Daniel Hojnacki has such an intimate relationship with the narrative of memory that he has to tear it apart. As an artist whose practice is primarily informed by photography, Hojnacki’s process is closer to that of painting than the modern mechanized work flow of his digital contemporaries. Dan’s process works in small fragments of acceptance and denial. For three years he’s been feeding paper that is selectively marked with tape and spackle into an archival inkjet printing apparatus. The material naturally accepts and denies the representational images it is programmed to render or is often completely negated by layering gestures of thickening spackle and ink. It’s a process of continually breaking the timelessness of the image, deconstructing the stability of the photographic memory, a departure from the permanence of objects. Like Richter, Hojnacki is trying to get past the image, past time and memory by utilizing photographic images as artifacts of the past to talk about the present. Through recurrent themes of domesticity and nature, the images hang with familiar respite that recalls what we know we have but have not seen before. An Idle Procession gives us pause. It is an exhibition that prompts us to reflect, to stand back and rearrange what’s familiar into new sentence formations and give into the beauty of that which develops.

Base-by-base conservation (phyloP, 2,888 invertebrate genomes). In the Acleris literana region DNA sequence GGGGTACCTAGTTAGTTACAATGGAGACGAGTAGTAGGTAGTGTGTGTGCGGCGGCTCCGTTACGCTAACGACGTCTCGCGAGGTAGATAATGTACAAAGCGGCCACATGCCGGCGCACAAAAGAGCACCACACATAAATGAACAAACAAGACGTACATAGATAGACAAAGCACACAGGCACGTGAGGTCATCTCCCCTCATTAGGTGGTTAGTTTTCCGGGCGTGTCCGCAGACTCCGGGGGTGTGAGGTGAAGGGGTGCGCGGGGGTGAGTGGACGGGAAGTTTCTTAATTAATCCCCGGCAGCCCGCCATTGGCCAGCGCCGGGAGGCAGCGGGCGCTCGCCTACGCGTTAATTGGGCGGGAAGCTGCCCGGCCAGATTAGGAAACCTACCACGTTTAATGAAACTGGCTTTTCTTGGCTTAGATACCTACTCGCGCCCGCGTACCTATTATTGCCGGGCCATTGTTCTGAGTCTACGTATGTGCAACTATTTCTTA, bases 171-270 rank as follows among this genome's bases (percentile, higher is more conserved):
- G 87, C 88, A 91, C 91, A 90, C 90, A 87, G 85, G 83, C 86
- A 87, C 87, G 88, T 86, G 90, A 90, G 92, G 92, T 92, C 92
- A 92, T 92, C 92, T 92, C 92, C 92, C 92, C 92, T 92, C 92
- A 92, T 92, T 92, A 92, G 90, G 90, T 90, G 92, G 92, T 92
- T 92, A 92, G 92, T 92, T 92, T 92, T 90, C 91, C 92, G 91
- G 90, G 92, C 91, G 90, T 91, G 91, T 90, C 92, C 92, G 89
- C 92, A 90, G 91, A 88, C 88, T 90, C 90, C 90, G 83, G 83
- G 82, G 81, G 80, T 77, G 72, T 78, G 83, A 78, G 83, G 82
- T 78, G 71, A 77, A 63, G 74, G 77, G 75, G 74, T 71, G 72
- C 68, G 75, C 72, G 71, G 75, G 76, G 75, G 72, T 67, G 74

|Fri Mar 8 11pm – Sat Mar 9, 2013 2am GMT (no daylight saving)|
|The Coatcheck Gallery/David Weinberg Photography, 300 West Superior Ave, Suite 203, Chicago, IL (map)|